Some might say the problems all come down to “human nature,” meaning the propensity of humans to act out of egotism, self-centredness, greed, and the desire for power rather than empathy and a sense of commitment to the public good, not just the public good for humans, but that of other species and the planet. Ecological poets sense these various dimensions can’t be separated. I’m not the only one to feel that the human species is in the middle of a collective crisis where we either transform and reverse our mass destructiveness, or hasten our extinction through our desire for unlimited development.
Even though utopias mostly fail, we require the unfettered utopian imagination. Environmental activist and Buddhist teacher Joanna Macy speaks of “a great turning” where humans might join together to put their creative energies, their collective imagination for a better world into action. I don’t know whether we have reached a place where it’s too late to turn things around, but, whatever the case, we have to try. Big dreaming isn’t based on prediction or certainly, but on envisioning alternative realities. The capacity to counter-dream the cultural malaise is innate. William Blake proclaimed, “Imaginary things are real.” What I think he meant is that if you can imagine something, it is a perceptual reality in some dimension of being. We live not knowing outcomes, but with awareness that how we act and how we choose to be matters.
Etymologically, the word utopia means “nowhere,” not a topos or place. A cynic might counter that utopias are projects based on wishful thinking. Yet another way of looking at “nowhere” is that it is a place that begins within the heart (so is at first invisible) but reaches everywhere. Some think of utopian notions as mere mental constructs, abstract, static, and unrealizable. But what if utopian visions of nowhere are indeed everywhere, forged in the heart and reified in the bloodstream? Perhaps true utopias aren’t plucked from beyond, out of the sky, or out of our heads, but arise within us through our connection with the earth itself. Perhaps they aren’t idealized places free from conflict but places where creative energy lives within the tensions and paradoxes in order to forge newness. If this is so, then utopia might just be the “no place” that is a “here and now place” within consciousness and within the world. If we walk into the woods, the forests, into what remains of wilderness, we might begin once again experience the world directly and realize that it is we who have removed ourselves from paradise. From there the journey home might begin.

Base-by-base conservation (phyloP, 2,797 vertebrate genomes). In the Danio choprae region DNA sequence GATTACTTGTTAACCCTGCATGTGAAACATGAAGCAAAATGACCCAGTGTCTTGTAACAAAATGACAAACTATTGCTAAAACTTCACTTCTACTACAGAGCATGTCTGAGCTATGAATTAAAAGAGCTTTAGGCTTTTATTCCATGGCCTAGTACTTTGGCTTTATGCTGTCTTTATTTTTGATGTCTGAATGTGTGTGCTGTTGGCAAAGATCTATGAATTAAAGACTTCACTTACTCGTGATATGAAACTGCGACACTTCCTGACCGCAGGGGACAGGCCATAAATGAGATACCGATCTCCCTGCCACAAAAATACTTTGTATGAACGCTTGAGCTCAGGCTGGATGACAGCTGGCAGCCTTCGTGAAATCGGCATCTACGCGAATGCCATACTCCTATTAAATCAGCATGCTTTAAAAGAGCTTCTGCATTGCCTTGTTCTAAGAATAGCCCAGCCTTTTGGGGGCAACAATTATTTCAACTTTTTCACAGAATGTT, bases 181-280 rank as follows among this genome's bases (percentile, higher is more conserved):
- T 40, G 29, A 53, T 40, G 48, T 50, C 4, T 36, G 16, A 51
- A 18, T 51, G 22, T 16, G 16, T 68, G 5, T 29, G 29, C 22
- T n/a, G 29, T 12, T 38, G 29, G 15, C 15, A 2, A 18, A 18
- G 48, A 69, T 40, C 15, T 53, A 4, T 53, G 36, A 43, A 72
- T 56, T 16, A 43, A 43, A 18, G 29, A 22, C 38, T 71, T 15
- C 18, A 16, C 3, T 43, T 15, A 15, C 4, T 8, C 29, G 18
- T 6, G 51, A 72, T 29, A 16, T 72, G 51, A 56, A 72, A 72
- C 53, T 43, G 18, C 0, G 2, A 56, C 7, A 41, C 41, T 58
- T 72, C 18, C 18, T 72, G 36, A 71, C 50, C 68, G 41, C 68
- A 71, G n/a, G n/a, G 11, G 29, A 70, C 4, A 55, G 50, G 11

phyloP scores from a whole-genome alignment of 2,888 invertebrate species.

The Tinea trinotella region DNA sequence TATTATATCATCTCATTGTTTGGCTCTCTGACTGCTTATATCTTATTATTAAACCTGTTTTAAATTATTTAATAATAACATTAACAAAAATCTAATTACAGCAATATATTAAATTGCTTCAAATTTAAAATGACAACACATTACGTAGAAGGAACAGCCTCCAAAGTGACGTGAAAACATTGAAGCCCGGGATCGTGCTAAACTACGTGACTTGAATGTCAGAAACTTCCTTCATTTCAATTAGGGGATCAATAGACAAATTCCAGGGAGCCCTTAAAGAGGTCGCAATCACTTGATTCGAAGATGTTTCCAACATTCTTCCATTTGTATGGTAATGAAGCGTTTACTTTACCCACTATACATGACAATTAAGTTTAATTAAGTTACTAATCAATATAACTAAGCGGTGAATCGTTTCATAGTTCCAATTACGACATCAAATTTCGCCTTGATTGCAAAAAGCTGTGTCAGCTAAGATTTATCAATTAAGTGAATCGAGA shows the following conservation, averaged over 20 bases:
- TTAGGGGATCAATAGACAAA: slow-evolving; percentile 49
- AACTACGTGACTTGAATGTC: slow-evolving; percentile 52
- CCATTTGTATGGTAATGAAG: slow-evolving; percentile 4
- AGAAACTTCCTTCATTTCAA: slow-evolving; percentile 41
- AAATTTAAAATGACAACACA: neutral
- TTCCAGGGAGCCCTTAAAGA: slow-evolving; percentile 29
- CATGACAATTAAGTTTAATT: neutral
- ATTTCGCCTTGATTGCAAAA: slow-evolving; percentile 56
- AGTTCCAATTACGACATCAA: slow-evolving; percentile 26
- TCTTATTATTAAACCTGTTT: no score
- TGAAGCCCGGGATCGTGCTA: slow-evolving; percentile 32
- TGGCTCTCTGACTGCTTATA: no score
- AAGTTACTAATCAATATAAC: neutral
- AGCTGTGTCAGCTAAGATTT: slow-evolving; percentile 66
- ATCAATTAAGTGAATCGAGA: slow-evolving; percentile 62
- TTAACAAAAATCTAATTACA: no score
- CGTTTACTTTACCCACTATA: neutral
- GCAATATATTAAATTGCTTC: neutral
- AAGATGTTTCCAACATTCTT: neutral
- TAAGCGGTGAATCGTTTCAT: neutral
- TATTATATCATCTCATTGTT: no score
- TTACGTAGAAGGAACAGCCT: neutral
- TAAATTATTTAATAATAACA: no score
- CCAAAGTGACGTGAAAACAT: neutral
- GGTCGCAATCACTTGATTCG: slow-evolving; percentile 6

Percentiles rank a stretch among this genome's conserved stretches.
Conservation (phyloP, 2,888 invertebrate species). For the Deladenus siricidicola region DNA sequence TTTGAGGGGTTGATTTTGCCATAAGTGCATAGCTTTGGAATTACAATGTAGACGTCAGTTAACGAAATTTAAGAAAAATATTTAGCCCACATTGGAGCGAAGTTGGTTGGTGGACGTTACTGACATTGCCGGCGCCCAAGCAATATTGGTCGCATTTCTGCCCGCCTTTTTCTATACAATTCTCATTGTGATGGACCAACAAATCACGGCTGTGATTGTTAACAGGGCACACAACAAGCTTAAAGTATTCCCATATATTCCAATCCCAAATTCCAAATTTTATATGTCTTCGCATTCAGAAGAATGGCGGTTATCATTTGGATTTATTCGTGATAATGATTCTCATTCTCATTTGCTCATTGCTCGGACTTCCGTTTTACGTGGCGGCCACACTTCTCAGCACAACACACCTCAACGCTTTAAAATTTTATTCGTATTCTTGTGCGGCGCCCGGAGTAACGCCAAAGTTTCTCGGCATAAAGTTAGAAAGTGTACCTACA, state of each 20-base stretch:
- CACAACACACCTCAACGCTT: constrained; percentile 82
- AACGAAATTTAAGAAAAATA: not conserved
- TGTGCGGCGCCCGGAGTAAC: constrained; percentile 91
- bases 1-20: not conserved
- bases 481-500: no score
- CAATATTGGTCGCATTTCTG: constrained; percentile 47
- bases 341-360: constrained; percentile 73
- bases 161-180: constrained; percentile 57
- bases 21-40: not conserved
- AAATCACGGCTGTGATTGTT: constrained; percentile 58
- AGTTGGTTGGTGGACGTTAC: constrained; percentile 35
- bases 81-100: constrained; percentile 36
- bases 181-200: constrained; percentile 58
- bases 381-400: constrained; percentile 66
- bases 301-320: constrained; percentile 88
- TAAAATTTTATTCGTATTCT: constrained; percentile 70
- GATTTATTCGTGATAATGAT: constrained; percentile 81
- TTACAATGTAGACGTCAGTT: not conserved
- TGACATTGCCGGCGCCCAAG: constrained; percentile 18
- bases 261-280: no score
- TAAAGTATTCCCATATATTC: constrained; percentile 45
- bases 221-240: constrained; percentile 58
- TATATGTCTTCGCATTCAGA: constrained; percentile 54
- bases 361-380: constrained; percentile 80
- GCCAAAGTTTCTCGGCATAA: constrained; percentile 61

“Poetry makes nothing happen,” a statement by W.H. Auden often lifted out of context, can be misleading. Poetry consists of words and language at their most vital— lamenting, praising, singing— and has the capacity to change everything. We have the desire and the need to place our creative gifts, our offerings, among the orders of the other creatures and larger eco-systems to which we belong. We all have poetry in our mouths and in our bones. The first cry of an infant is a poetic utterance, an om of being containing all sounds. Our poetic yawps and howls are participations in the poem of the world, a mystery which is constantly emerging out of silence into fuller articulations of being-in-the-world.
Susan McCaslin, author of Arousing the Spirit: Provocative Writings (Wood Lake Books, 2011) has published thirteen volumes of poetry, including The Disarmed Heart (The St. Thomas Poetry Series, 2014), and Demeter Goes Skydiving(University of Alberta Press, 2012), which was short-listed for the BC Book Prize and the first-place winner of the Alberta Book Publishing Award (Robert Kroetsch Poetry Award). She has recently published a spiritual autobiography, Into the Mystic: My Years with Olga (Inanna Publications, 2014) about the sixteen years she spend studying with a Christian mystic from Port Moody, B.C, Olga Park. Susan lives in Fort Langley, British Columbia where she initiated the Han Shan Poetry Project as part of a successful campaign to save a local rainforest. www.susanmccaslin.ca